deep litter and hay

Discussion in 'Coop & Run - Design, Construction, & Maintenance' started by saildog, Dec 16, 2012.

  1. saildog

    saildog Out Of The Brooder

    May 8, 2012
    Here to vouch for deep litter and using pine shavings. I did that last 6 months and it was great. Cleaned the whole coop out and did it this time with coastal hay instead. That was a mistake. A neighbor vouched for it with the reason that the hay was cheaper but it does not work for this use. My only trouble with the pine shavings is that t when I took the pine shavings out of the coop and scattered them around for mulch it often molded on the ground surface. So I would then have to try to bury the pine shavings.

    But for the deep litter Stick to the pine shavings and adding the ammonia neutralizer. !!! No odor , warm coop, good padding for the hens jumping off the roosts in the morning too.
    Last edited: Dec 16, 2012
  2. sourland

    sourland Broody Magician Premium Member

    May 3, 2009
    New Jersey
    Pine pellets - the type used as horse bedding have worked well for me. Rather than spreading them upon coop cleaning, I add them to the mulch pile.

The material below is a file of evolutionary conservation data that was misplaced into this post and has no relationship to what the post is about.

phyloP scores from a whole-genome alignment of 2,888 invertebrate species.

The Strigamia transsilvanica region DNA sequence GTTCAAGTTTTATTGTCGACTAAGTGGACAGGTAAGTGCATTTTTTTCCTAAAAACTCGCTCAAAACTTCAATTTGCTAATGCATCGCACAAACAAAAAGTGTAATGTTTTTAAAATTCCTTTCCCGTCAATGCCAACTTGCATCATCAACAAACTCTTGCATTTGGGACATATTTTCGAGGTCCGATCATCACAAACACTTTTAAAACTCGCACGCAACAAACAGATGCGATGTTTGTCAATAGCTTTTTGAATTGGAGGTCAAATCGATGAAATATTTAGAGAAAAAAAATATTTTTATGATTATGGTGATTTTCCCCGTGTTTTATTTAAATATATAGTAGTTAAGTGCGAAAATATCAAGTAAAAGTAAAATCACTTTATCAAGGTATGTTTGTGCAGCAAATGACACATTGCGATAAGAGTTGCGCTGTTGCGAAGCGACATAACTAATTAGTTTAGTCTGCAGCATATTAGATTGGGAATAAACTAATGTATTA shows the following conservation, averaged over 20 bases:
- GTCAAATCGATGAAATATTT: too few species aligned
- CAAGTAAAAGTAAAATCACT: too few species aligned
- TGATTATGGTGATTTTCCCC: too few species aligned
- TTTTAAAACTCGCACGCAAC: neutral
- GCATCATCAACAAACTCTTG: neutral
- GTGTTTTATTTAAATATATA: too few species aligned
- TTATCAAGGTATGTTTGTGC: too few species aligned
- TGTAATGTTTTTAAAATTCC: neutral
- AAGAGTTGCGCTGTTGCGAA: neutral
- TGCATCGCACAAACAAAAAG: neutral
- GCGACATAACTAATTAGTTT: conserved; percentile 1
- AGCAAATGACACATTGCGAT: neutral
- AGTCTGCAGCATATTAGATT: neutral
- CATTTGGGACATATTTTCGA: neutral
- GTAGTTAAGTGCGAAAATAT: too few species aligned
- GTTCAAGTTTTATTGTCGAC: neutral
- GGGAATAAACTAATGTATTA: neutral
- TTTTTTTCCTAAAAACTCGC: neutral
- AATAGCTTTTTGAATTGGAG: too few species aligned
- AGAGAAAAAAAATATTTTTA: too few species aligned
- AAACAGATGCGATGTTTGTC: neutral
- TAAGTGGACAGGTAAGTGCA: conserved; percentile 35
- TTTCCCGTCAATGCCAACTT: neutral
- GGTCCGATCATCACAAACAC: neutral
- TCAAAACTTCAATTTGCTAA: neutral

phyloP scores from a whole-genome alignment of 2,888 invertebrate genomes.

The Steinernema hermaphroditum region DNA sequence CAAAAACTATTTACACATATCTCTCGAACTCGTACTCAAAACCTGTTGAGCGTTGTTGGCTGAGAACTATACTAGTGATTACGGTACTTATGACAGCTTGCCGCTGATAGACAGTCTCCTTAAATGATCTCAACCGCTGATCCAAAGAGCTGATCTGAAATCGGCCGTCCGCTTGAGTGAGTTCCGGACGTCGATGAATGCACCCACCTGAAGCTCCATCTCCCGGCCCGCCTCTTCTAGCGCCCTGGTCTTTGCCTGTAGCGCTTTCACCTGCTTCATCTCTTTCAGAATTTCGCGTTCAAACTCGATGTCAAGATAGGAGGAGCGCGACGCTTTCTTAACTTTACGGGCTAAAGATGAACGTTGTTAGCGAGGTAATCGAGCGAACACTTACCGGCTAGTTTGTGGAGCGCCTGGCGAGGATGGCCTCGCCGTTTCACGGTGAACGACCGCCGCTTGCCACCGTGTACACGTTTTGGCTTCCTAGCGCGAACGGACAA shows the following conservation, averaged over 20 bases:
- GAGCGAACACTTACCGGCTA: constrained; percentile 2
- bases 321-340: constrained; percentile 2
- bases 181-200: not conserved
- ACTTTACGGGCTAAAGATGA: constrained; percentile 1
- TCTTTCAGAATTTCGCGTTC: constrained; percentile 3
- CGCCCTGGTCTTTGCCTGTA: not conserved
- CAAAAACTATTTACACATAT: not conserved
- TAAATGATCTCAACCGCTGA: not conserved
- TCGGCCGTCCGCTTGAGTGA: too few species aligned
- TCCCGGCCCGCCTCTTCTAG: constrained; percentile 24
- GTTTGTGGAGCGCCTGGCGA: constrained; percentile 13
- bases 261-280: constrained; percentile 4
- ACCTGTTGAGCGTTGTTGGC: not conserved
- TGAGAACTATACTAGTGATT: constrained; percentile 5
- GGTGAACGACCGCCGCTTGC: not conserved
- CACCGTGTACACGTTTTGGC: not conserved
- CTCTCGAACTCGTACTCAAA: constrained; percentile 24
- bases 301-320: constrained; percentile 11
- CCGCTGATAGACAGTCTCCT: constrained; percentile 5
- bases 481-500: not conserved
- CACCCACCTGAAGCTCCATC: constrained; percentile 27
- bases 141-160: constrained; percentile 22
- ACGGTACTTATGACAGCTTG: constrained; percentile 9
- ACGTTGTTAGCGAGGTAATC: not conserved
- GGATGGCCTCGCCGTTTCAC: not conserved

3. 1muttsfan

    1muttsfan Chicken Obsessed

    Mar 26, 2011
    Upper Peninsula Michigan
    Molding is part of the normal process of breakdown of plant materials. As Sourland says, adding them to a mulch pile and allowing them to cook for a while will make them better for spreading.

    I also use deep litter with shavings and it works great.
  4. kjfrogster41

    kjfrogster41 Out Of The Brooder

    Jul 30, 2011
    Belfast, ME
    Agreed, mold just happens. I have been using the deep litter method for over a year now. No problems and in the winter, because a certain level of composting goes on in the lower layers, it provides the girls with some added warmth inside their coop. I keep the hen house cleaner but also add a thick layer of hay and pine wood shavings, that I can get free at a local wood working shop.

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